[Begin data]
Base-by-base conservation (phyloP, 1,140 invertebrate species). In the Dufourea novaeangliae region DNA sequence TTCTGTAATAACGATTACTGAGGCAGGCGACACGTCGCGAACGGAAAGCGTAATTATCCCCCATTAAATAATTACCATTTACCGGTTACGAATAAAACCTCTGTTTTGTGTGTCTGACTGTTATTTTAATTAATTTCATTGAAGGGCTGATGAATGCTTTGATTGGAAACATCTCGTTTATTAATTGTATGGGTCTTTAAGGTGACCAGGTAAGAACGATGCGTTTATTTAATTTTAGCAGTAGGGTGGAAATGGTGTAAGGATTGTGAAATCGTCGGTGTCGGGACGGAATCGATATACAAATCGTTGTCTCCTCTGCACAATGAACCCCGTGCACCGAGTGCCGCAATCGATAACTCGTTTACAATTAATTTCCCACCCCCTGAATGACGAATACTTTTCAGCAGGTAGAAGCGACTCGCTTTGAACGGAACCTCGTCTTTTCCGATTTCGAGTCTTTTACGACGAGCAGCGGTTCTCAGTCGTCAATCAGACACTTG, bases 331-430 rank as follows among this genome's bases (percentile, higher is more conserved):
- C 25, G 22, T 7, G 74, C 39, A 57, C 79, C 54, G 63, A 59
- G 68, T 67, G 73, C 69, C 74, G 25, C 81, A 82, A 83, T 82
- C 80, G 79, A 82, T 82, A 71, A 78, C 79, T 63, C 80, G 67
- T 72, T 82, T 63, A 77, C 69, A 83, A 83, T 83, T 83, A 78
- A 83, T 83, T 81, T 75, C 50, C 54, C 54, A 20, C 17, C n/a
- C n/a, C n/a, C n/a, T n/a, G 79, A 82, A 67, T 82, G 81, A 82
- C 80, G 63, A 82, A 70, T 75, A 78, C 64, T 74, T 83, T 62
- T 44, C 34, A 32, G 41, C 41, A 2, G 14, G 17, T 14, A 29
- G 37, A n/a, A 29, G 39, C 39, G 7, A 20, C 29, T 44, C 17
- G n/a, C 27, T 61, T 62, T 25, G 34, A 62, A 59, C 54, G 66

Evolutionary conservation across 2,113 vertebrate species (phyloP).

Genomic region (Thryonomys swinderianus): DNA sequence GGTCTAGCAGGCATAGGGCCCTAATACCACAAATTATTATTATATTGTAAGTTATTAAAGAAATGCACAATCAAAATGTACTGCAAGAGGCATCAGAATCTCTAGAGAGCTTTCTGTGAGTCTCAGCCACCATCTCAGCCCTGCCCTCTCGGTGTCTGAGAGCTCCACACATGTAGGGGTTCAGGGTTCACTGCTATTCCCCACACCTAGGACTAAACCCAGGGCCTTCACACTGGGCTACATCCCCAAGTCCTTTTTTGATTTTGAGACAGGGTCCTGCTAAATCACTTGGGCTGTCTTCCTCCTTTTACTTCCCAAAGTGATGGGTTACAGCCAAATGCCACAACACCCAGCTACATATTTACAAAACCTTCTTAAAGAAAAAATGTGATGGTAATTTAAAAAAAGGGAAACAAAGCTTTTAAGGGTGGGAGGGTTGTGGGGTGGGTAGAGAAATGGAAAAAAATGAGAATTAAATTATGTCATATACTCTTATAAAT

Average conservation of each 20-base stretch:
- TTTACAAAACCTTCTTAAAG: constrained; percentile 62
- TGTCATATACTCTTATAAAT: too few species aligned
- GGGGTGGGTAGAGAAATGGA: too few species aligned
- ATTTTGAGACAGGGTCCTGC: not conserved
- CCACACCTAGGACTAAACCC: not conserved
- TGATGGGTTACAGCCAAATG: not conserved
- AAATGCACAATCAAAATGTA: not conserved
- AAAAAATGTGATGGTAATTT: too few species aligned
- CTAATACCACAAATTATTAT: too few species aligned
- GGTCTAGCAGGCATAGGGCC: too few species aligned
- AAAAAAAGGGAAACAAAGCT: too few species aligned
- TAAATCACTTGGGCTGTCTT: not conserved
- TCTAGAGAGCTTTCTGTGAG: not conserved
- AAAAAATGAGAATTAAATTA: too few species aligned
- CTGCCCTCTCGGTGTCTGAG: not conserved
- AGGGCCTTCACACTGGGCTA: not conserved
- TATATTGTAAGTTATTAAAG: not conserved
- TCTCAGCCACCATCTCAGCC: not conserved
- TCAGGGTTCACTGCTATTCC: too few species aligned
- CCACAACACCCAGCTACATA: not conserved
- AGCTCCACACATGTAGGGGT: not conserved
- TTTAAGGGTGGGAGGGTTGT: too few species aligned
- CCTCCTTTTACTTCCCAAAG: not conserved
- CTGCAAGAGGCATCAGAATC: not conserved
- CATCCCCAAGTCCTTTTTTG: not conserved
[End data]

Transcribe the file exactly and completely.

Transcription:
Base-by-base conservation (phyloP, 1,140 invertebrate species). In the Dufourea novaeangliae region DNA sequence TTCTGTAATAACGATTACTGAGGCAGGCGACACGTCGCGAACGGAAAGCGTAATTATCCCCCATTAAATAATTACCATTTACCGGTTACGAATAAAACCTCTGTTTTGTGTGTCTGACTGTTATTTTAATTAATTTCATTGAAGGGCTGATGAATGCTTTGATTGGAAACATCTCGTTTATTAATTGTATGGGTCTTTAAGGTGACCAGGTAAGAACGATGCGTTTATTTAATTTTAGCAGTAGGGTGGAAATGGTGTAAGGATTGTGAAATCGTCGGTGTCGGGACGGAATCGATATACAAATCGTTGTCTCCTCTGCACAATGAACCCCGTGCACCGAGTGCCGCAATCGATAACTCGTTTACAATTAATTTCCCACCCCCTGAATGACGAATACTTTTCAGCAGGTAGAAGCGACTCGCTTTGAACGGAACCTCGTCTTTTCCGATTTCGAGTCTTTTACGACGAGCAGCGGTTCTCAGTCGTCAATCAGACACTTG, bases 331-430 rank as follows among this genome's bases (percentile, higher is more conserved):
- C 25, G 22, T 7, G 74, C 39, A 57, C 79, C 54, G 63, A 59
- G 68, T 67, G 73, C 69, C 74, G 25, C 81, A 82, A 83, T 82
- C 80, G 79, A 82, T 82, A 71, A 78, C 79, T 63, C 80, G 67
- T 72, T 82, T 63, A 77, C 69, A 83, A 83, T 83, T 83, A 78
- A 83, T 83, T 81, T 75, C 50, C 54, C 54, A 20, C 17, C n/a
- C n/a, C n/a, C n/a, T n/a, G 79, A 82, A 67, T 82, G 81, A 82
- C 80, G 63, A 82, A 70, T 75, A 78, C 64, T 74, T 83, T 62
- T 44, C 34, A 32, G 41, C 41, A 2, G 14, G 17, T 14, A 29
- G 37, A n/a, A 29, G 39, C 39, G 7, A 20, C 29, T 44, C 17
- G n/a, C 27, T 61, T 62, T 25, G 34, A 62, A 59, C 54, G 66

Evolutionary conservation across 2,113 vertebrate species (phyloP).

Genomic region (Thryonomys swinderianus): DNA sequence GGTCTAGCAGGCATAGGGCCCTAATACCACAAATTATTATTATATTGTAAGTTATTAAAGAAATGCACAATCAAAATGTACTGCAAGAGGCATCAGAATCTCTAGAGAGCTTTCTGTGAGTCTCAGCCACCATCTCAGCCCTGCCCTCTCGGTGTCTGAGAGCTCCACACATGTAGGGGTTCAGGGTTCACTGCTATTCCCCACACCTAGGACTAAACCCAGGGCCTTCACACTGGGCTACATCCCCAAGTCCTTTTTTGATTTTGAGACAGGGTCCTGCTAAATCACTTGGGCTGTCTTCCTCCTTTTACTTCCCAAAGTGATGGGTTACAGCCAAATGCCACAACACCCAGCTACATATTTACAAAACCTTCTTAAAGAAAAAATGTGATGGTAATTTAAAAAAAGGGAAACAAAGCTTTTAAGGGTGGGAGGGTTGTGGGGTGGGTAGAGAAATGGAAAAAAATGAGAATTAAATTATGTCATATACTCTTATAAAT

Average conservation of each 20-base stretch:
- TTTACAAAACCTTCTTAAAG: constrained; percentile 62
- TGTCATATACTCTTATAAAT: too few species aligned
- GGGGTGGGTAGAGAAATGGA: too few species aligned
- ATTTTGAGACAGGGTCCTGC: not conserved
- CCACACCTAGGACTAAACCC: not conserved
- TGATGGGTTACAGCCAAATG: not conserved
- AAATGCACAATCAAAATGTA: not conserved
- AAAAAATGTGATGGTAATTT: too few species aligned
- CTAATACCACAAATTATTAT: too few species aligned
- GGTCTAGCAGGCATAGGGCC: too few species aligned
- AAAAAAAGGGAAACAAAGCT: too few species aligned
- TAAATCACTTGGGCTGTCTT: not conserved
- TCTAGAGAGCTTTCTGTGAG: not conserved
- AAAAAATGAGAATTAAATTA: too few species aligned
- CTGCCCTCTCGGTGTCTGAG: not conserved
- AGGGCCTTCACACTGGGCTA: not conserved
- TATATTGTAAGTTATTAAAG: not conserved
- TCTCAGCCACCATCTCAGCC: not conserved
- TCAGGGTTCACTGCTATTCC: too few species aligned
- CCACAACACCCAGCTACATA: not conserved
- AGCTCCACACATGTAGGGGT: not conserved
- TTTAAGGGTGGGAGGGTTGT: too few species aligned
- CCTCCTTTTACTTCCCAAAG: not conserved
- CTGCAAGAGGCATCAGAATC: not conserved
- CATCCCCAAGTCCTTTTTTG: not conserved